… the teachings of the holy Fathers … (RB 73,2)

But for anyone hastening on to the perfection of monastic life, there are the teachings of the holy Fathers, the observance of which will lead him to the very heights of perfection.

~ St. Benedict of Nursia, The Holy Rule, 73, 2.

As he concludes the final chapter of his Rule, St. Benedict seems to undermine the value of his carefully crafted Rule. After mentioning the Institutes and Conferences of St. John Cassian, the Lives (of the Saints), and St. Basil the Great, he goes on to say of his own work that in comparison to the Fathers (especially the ones mentioned above) he is ashamed to the point of blushing for slothfulness, unobservance, and negligence (RB 73, 7). His Rule is a little Rule aimed at beginners (RB 73, 8) and beyond his Rule are the teaching and virtues of the holy Fathers (RB 73, 9). It would seem that Benedict’s assessment of his own Rule is thoroughly and comprehensively given the lie by the history his little Rule has played in shaping the Church and European civilization at large. But perhaps we should not take him at his word here. Is it not possible that Benedict is simply using a mere convention? A mere rhetorical flourish of a feigned humility? Knowing full well he has in fact written a Rule very rich in content?

Fr. Gabriel Bunge suggests that St, Benedict is neither underestimating his Rule, nor is he feigning humility. In fact his concluding remarks serve an entirely different (and more lofty) purpose. Benedict is setting his Rule in a specific context. Aware that his Rule does not, because no rule can, contain everything that could be needed to attain the heights of perfection he points to the source and authoritative tradition he intends his Rule to be a part off. Those praising the Rule for being unique, original, and/or without precedent are decidedly not doing St. Benedict any favors. Creativity, no matter how highly it is valued today, was very far from Benedict’s mind. He did not intend to be creatively original but to be doggedly faithful to the teachings of the holy Fathers . As Fr. Bunge writes: “The perfectio conversationis is to be found there where Benedict himself had found it (Fr. Gabriel Bunge, Auf den Spuren der Heiligen Väter, p. 21).

The Rule of St. Benedict is therefore not above the teachings of the holy Fathers but subject to their authority. It is precisely in this way that Benedict proves himself to be a “Father” in the same sense that the holy Fathers are to be considered as fathers. In the words of Fr. Gabriel:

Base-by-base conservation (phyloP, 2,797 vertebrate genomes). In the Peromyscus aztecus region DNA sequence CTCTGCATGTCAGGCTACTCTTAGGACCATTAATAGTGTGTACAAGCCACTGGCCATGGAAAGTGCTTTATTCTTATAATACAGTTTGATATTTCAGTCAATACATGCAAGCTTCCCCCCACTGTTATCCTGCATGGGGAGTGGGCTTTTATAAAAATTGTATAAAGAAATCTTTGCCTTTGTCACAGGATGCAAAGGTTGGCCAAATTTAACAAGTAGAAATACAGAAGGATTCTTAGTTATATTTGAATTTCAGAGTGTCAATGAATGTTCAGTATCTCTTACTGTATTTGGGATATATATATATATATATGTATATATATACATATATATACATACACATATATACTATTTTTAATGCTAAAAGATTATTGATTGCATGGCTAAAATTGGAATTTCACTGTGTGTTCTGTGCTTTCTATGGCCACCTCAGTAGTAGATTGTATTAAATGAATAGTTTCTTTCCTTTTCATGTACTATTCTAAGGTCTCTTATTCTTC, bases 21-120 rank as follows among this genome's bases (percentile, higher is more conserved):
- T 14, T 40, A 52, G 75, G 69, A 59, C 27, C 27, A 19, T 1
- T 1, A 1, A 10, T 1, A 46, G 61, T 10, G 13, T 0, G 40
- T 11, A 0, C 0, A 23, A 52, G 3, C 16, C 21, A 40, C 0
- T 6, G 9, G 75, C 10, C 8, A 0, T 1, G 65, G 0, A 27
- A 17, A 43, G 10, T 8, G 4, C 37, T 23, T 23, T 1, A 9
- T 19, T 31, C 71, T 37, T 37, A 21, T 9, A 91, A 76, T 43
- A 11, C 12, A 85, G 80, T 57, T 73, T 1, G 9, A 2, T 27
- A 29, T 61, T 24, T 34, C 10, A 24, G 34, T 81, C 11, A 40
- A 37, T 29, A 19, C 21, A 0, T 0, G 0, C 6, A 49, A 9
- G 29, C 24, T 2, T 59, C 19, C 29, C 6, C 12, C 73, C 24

Those we consider to be “holy Fathers” were not concerned about originality but rather with authenticity. The holy Fathers are always aware they are themselves, first of all, receivers rather than givers.

~ Fr. Gabriel Bunge, Auf den Spuren der Heiligen Väter, p. 21.

The ideal of perfection such as the holy Fathers envisioned it is shared by Benedict. His Rule does not intend to teach all there is to be found in the teachings and lives of the holy Fathers. It seems clear that Benedict intends to provide a starting point which will safely guide its adherents to the heights of perfection to be found in the teachings of the holy Fathers. The Rule is, as it were, the point of entry, it is a doorway. The doorway of the Rule opens into the wider (authoritative) monastic tradition of 4th century Egypt. By following the Rule – instead of ones own mind – a safe passage into authentic monastic life is guaranteed. The Rule of Benedict is of necessity contextualized by the teachings of the holy Fathers and cannot be understood nor practiced without it. Again Fr. Bunge:

In other words the Rule of Benedict itself cannot be meaningfully understood nor practiced without the Doctrinae Sanctorum Patrum.

~ Fr. Gabriel Bunge, Auf den Spuren der Heiligen Väter, p. 21.

Fr. Gregory Wassen


About Father Gregory

I am an Anglican Catholic Priest, currently residing in Orvelte, the Netherlands.
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